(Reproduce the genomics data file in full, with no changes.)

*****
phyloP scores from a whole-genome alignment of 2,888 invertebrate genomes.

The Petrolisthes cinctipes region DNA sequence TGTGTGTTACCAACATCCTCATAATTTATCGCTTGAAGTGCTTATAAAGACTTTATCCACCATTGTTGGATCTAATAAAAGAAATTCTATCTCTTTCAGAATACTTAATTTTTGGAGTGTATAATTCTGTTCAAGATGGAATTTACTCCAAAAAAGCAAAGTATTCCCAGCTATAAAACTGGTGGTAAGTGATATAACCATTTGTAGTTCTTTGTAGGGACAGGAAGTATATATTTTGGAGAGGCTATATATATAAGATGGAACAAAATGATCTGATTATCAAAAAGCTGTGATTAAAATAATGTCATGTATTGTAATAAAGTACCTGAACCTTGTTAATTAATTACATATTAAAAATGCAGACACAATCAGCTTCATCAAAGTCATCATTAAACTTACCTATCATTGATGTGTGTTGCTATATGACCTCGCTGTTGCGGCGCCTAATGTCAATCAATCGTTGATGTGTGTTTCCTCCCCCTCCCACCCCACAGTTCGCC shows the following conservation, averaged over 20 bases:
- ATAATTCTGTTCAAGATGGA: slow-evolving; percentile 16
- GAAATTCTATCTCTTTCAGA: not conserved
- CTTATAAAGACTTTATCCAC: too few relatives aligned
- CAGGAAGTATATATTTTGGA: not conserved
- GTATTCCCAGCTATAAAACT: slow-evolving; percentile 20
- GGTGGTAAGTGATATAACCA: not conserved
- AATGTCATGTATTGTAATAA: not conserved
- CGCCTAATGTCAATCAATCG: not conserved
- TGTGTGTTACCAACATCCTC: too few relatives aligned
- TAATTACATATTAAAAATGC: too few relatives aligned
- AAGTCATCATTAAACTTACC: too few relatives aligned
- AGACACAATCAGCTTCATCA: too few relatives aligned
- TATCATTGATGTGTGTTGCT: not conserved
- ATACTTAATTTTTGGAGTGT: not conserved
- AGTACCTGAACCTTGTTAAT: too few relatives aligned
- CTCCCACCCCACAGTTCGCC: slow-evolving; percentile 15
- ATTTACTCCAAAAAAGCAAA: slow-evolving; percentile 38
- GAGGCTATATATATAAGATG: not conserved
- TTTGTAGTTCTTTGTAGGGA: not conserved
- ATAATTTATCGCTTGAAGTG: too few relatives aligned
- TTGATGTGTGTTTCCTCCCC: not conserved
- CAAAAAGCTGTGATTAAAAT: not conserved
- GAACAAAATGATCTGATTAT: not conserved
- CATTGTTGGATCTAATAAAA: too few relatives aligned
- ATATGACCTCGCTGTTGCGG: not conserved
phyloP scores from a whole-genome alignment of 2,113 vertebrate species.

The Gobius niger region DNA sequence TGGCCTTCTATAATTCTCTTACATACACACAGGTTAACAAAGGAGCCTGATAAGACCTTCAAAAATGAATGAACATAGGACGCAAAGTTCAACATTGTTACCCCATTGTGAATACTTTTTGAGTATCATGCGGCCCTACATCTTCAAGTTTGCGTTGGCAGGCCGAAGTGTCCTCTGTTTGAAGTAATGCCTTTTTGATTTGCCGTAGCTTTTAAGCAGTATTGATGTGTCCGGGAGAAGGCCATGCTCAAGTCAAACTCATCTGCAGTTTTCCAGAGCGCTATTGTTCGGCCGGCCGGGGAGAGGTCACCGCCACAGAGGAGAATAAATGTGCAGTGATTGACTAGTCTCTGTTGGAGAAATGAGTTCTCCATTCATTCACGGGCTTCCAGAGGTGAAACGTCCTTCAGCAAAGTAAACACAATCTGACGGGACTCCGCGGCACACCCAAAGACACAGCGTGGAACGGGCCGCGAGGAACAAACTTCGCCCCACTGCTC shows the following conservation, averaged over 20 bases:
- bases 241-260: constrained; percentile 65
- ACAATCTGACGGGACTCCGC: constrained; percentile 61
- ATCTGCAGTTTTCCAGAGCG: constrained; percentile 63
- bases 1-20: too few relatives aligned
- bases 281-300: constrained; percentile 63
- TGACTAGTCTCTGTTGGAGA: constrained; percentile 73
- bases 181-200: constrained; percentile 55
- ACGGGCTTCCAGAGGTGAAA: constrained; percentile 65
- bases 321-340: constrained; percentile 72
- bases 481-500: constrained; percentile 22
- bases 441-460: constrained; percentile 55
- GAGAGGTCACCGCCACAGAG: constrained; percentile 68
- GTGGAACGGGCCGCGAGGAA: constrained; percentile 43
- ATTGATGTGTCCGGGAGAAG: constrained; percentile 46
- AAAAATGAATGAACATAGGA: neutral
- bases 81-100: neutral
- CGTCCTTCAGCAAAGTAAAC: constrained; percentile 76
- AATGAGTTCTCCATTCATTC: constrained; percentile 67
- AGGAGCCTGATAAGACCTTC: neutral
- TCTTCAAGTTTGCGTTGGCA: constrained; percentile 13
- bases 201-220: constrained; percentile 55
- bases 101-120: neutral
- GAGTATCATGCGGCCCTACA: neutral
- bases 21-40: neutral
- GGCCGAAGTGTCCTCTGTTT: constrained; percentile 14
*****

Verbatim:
phyloP scores from a whole-genome alignment of 2,888 invertebrate genomes.

The Petrolisthes cinctipes region DNA sequence TGTGTGTTACCAACATCCTCATAATTTATCGCTTGAAGTGCTTATAAAGACTTTATCCACCATTGTTGGATCTAATAAAAGAAATTCTATCTCTTTCAGAATACTTAATTTTTGGAGTGTATAATTCTGTTCAAGATGGAATTTACTCCAAAAAAGCAAAGTATTCCCAGCTATAAAACTGGTGGTAAGTGATATAACCATTTGTAGTTCTTTGTAGGGACAGGAAGTATATATTTTGGAGAGGCTATATATATAAGATGGAACAAAATGATCTGATTATCAAAAAGCTGTGATTAAAATAATGTCATGTATTGTAATAAAGTACCTGAACCTTGTTAATTAATTACATATTAAAAATGCAGACACAATCAGCTTCATCAAAGTCATCATTAAACTTACCTATCATTGATGTGTGTTGCTATATGACCTCGCTGTTGCGGCGCCTAATGTCAATCAATCGTTGATGTGTGTTTCCTCCCCCTCCCACCCCACAGTTCGCC shows the following conservation, averaged over 20 bases:
- ATAATTCTGTTCAAGATGGA: slow-evolving; percentile 16
- GAAATTCTATCTCTTTCAGA: not conserved
- CTTATAAAGACTTTATCCAC: too few relatives aligned
- CAGGAAGTATATATTTTGGA: not conserved
- GTATTCCCAGCTATAAAACT: slow-evolving; percentile 20
- GGTGGTAAGTGATATAACCA: not conserved
- AATGTCATGTATTGTAATAA: not conserved
- CGCCTAATGTCAATCAATCG: not conserved
- TGTGTGTTACCAACATCCTC: too few relatives aligned
- TAATTACATATTAAAAATGC: too few relatives aligned
- AAGTCATCATTAAACTTACC: too few relatives aligned
- AGACACAATCAGCTTCATCA: too few relatives aligned
- TATCATTGATGTGTGTTGCT: not conserved
- ATACTTAATTTTTGGAGTGT: not conserved
- AGTACCTGAACCTTGTTAAT: too few relatives aligned
- CTCCCACCCCACAGTTCGCC: slow-evolving; percentile 15
- ATTTACTCCAAAAAAGCAAA: slow-evolving; percentile 38
- GAGGCTATATATATAAGATG: not conserved
- TTTGTAGTTCTTTGTAGGGA: not conserved
- ATAATTTATCGCTTGAAGTG: too few relatives aligned
- TTGATGTGTGTTTCCTCCCC: not conserved
- CAAAAAGCTGTGATTAAAAT: not conserved
- GAACAAAATGATCTGATTAT: not conserved
- CATTGTTGGATCTAATAAAA: too few relatives aligned
- ATATGACCTCGCTGTTGCGG: not conserved
phyloP scores from a whole-genome alignment of 2,113 vertebrate species.

The Gobius niger region DNA sequence TGGCCTTCTATAATTCTCTTACATACACACAGGTTAACAAAGGAGCCTGATAAGACCTTCAAAAATGAATGAACATAGGACGCAAAGTTCAACATTGTTACCCCATTGTGAATACTTTTTGAGTATCATGCGGCCCTACATCTTCAAGTTTGCGTTGGCAGGCCGAAGTGTCCTCTGTTTGAAGTAATGCCTTTTTGATTTGCCGTAGCTTTTAAGCAGTATTGATGTGTCCGGGAGAAGGCCATGCTCAAGTCAAACTCATCTGCAGTTTTCCAGAGCGCTATTGTTCGGCCGGCCGGGGAGAGGTCACCGCCACAGAGGAGAATAAATGTGCAGTGATTGACTAGTCTCTGTTGGAGAAATGAGTTCTCCATTCATTCACGGGCTTCCAGAGGTGAAACGTCCTTCAGCAAAGTAAACACAATCTGACGGGACTCCGCGGCACACCCAAAGACACAGCGTGGAACGGGCCGCGAGGAACAAACTTCGCCCCACTGCTC shows the following conservation, averaged over 20 bases:
- bases 241-260: constrained; percentile 65
- ACAATCTGACGGGACTCCGC: constrained; percentile 61
- ATCTGCAGTTTTCCAGAGCG: constrained; percentile 63
- bases 1-20: too few relatives aligned
- bases 281-300: constrained; percentile 63
- TGACTAGTCTCTGTTGGAGA: constrained; percentile 73
- bases 181-200: constrained; percentile 55
- ACGGGCTTCCAGAGGTGAAA: constrained; percentile 65
- bases 321-340: constrained; percentile 72
- bases 481-500: constrained; percentile 22
- bases 441-460: constrained; percentile 55
- GAGAGGTCACCGCCACAGAG: constrained; percentile 68
- GTGGAACGGGCCGCGAGGAA: constrained; percentile 43
- ATTGATGTGTCCGGGAGAAG: constrained; percentile 46
- AAAAATGAATGAACATAGGA: neutral
- bases 81-100: neutral
- CGTCCTTCAGCAAAGTAAAC: constrained; percentile 76
- AATGAGTTCTCCATTCATTC: constrained; percentile 67
- AGGAGCCTGATAAGACCTTC: neutral
- TCTTCAAGTTTGCGTTGGCA: constrained; percentile 13
- bases 201-220: constrained; percentile 55
- bases 101-120: neutral
- GAGTATCATGCGGCCCTACA: neutral
- bases 21-40: neutral
- GGCCGAAGTGTCCTCTGTTT: constrained; percentile 14